A note from lifeofthedifferentlyabled
I have asked Jo to write what it is like to have a special needs child and she so kindly wrote the following
I’m Jo, mom of six – year – old Monkey Boy. He’s a bright, happy little guy who enjoys Star Wars, baseball, hockey, playing his drums, and learning about sharks. He plans to be a marine biologist when he grows up, but he definitely has a future in writing or stand – up comedy if he changes his mind.
In addition to all of my son’s wonderful qualities, he also happens to be a stroke survivor. Indeed, you read that correctly – my young son had a stroke, which was diagnosed shortly before his first birthday. As a result, he has left – sided hemiplegia, a form of cerebral palsy.
I had a healthy, mostly uneventful pregnancy with Monkey Boy. He decided to split the scene five weeks before his due date, but he was a whopping twenty inches long and almost seven pounds at birth. His APGAR scores were 9/10, and he never even required a breathing treatment. My husband and I brought him home from the hospital a few days later, bursting with pride and very much looking forward to raising our firstborn.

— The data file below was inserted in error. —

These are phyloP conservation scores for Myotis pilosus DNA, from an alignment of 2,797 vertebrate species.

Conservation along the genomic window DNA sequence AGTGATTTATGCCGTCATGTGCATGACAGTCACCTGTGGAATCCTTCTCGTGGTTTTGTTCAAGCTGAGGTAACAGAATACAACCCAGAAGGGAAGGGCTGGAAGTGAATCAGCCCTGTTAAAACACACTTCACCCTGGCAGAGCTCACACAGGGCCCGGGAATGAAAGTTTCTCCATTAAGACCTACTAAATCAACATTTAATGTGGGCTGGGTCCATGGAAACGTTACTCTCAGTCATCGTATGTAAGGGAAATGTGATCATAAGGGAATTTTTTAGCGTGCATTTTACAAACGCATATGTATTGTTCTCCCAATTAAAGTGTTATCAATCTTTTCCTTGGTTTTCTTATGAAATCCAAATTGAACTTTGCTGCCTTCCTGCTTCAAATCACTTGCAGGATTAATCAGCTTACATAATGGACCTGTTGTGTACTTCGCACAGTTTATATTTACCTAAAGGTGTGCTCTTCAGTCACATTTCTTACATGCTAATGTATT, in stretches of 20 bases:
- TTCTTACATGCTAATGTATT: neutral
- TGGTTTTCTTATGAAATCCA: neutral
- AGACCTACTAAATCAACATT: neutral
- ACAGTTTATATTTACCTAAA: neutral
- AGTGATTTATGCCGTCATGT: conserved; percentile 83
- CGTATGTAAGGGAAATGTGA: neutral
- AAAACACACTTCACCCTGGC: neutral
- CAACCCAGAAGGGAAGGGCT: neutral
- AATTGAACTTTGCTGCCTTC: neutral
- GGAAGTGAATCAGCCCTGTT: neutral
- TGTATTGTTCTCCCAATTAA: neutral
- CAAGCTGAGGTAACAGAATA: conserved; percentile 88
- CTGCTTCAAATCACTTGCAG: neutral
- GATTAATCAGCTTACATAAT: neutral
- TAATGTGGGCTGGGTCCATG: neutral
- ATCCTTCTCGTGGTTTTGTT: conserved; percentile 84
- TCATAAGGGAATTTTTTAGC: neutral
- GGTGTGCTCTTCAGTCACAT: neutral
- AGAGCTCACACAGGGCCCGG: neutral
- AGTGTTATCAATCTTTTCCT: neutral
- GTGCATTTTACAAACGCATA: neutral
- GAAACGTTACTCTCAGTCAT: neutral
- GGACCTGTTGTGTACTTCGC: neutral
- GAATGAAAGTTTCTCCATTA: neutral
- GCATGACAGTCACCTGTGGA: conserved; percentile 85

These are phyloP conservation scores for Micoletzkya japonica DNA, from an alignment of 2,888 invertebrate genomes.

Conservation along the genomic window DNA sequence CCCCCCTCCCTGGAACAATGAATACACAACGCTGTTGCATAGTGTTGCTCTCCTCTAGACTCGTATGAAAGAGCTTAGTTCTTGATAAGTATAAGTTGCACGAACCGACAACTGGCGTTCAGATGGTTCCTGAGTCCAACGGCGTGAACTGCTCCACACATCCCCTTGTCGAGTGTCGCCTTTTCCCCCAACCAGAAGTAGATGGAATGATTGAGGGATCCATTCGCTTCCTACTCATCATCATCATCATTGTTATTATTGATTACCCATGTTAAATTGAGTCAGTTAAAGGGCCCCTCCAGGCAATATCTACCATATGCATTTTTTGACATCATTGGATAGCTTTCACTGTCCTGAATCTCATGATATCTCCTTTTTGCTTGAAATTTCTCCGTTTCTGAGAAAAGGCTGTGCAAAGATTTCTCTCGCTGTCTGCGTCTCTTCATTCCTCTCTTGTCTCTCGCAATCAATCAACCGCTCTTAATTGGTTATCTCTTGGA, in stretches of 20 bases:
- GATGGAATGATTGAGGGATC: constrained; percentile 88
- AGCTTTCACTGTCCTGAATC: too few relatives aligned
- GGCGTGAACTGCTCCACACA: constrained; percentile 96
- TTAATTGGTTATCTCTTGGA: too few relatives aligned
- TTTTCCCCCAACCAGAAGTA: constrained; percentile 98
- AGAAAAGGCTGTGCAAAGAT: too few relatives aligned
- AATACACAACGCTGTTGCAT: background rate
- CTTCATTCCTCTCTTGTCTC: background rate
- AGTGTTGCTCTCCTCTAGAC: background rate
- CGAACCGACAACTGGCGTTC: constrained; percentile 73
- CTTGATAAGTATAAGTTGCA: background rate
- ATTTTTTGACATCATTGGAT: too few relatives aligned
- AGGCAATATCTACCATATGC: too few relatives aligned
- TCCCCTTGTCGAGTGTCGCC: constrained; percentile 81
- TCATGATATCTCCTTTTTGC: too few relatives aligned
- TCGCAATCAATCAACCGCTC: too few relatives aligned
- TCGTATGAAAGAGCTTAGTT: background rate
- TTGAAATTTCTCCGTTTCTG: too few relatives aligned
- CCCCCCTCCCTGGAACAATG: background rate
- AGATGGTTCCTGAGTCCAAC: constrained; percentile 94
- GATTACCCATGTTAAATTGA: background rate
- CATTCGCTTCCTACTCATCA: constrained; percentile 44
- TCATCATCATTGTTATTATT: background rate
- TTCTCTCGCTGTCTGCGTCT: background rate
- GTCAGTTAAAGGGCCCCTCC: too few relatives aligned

Fast forward several months. Monkey was a sharp little guy and a chatterbox from an early age, but I became concerned when I noticed that he wasn’t using his left hand. He instead kept it in a fist close to his body as he navigated through his days of babyhood using his right hand alone. He also started to slouch to the left side when he was sitting, and seemed to have rather poor balance. I booked an appointment with his pediatrician, who referred us to a pediatric neurologist.
Within the blink of an eye, my tiny son was lying in a hospital bed with wires stuck to his body and grim – faced doctors all around him. When they used the S – word for the first time, my world came to a screeching halt. I had an overwhelming urge to grab my baby and run as quickly as I could out of the hospital, far away to where we could escape the bleak diagnosis.
“Will he have a normal life?” I somehow managed to ask amid my shock and devastation. The neurologist assured me that despite the stroke, Monkey was a very intelligent little boy who would most likely not be affected cognitively. In the same breath, he continued, “You two are still young. You can always have more children.” To say it was a slap to the face would be a gross understatement, and we promptly made the decision to drop him as our primary neurologist.